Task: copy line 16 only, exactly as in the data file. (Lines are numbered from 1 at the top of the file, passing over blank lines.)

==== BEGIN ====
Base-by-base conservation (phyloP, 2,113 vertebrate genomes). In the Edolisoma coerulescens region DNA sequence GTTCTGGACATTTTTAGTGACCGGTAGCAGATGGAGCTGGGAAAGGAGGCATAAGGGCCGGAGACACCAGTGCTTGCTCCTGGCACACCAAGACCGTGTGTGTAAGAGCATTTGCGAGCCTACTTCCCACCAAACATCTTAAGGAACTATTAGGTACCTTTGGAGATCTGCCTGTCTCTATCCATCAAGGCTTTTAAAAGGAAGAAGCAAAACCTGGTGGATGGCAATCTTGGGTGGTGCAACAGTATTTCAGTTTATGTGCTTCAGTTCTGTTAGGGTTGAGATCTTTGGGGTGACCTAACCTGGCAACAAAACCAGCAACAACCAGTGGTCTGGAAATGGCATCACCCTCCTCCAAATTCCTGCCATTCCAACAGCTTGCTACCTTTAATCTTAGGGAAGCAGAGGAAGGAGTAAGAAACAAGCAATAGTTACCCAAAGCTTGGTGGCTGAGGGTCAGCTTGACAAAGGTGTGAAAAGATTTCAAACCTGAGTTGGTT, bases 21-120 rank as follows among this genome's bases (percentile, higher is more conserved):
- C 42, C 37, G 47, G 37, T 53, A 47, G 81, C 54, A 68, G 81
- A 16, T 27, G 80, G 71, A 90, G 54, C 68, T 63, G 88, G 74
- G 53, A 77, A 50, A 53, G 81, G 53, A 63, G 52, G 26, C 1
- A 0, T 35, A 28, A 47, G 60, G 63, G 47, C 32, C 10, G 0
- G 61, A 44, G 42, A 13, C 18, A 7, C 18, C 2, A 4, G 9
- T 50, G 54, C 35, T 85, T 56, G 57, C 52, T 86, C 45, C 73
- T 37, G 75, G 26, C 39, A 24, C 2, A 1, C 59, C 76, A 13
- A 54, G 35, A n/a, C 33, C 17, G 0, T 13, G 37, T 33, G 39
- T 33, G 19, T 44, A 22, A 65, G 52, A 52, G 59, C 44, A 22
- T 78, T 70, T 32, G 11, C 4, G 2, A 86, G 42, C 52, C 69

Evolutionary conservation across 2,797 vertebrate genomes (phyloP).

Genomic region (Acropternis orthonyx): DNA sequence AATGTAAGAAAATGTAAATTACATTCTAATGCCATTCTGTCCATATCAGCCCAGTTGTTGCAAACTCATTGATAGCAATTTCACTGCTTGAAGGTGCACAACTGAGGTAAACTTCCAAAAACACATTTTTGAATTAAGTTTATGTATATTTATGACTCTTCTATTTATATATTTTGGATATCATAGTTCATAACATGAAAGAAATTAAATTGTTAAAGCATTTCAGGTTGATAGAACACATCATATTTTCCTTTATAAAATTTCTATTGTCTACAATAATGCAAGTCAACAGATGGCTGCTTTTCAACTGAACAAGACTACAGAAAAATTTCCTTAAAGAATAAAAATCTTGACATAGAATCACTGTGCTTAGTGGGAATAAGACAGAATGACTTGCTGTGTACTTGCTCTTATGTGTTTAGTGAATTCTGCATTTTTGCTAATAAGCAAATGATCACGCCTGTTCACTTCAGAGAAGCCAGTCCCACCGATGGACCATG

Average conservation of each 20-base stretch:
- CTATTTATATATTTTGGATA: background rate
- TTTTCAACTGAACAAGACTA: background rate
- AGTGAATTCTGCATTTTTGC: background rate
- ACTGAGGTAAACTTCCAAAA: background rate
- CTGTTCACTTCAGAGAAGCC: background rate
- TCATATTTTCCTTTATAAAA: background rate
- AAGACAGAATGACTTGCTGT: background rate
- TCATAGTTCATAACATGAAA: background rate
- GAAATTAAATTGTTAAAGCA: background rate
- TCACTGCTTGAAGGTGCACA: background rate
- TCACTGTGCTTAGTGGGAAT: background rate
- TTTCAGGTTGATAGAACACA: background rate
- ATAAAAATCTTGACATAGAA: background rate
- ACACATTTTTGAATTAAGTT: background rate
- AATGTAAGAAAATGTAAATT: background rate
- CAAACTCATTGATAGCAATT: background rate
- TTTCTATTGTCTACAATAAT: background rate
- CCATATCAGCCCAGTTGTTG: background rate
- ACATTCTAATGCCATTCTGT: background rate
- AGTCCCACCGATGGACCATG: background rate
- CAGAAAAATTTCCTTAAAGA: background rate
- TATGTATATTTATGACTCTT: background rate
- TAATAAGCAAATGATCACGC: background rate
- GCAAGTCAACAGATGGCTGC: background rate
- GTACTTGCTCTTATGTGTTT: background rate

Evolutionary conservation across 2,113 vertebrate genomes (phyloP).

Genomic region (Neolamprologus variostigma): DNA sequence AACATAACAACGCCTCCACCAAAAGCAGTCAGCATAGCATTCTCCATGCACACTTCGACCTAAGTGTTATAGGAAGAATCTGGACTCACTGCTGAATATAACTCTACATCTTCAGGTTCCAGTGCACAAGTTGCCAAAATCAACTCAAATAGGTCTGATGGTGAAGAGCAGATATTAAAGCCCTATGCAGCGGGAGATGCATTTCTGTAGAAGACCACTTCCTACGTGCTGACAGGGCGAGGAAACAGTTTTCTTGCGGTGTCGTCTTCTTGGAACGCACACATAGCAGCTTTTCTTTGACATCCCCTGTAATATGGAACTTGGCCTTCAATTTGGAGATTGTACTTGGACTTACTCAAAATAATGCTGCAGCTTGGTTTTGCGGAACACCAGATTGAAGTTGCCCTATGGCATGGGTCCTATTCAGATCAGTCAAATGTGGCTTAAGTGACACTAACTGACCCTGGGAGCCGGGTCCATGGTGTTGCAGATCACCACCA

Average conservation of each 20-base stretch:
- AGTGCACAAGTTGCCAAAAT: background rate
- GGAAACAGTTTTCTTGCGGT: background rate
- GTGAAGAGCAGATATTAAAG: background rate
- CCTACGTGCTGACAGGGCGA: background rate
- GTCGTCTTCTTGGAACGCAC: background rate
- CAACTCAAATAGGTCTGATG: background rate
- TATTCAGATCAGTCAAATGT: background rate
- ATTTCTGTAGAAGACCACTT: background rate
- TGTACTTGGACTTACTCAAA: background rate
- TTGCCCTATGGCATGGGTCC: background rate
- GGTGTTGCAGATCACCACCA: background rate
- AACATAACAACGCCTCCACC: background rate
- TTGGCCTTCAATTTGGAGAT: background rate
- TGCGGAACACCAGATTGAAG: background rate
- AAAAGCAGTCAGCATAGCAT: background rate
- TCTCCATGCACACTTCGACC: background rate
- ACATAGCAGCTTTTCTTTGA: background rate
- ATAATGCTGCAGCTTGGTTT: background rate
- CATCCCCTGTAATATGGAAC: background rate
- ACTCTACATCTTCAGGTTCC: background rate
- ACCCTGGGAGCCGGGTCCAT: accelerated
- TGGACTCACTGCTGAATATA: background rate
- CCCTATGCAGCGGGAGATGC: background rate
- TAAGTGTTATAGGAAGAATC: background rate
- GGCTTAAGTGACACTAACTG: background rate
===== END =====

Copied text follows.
- TTTTCAACTGAACAAGACTA: background rate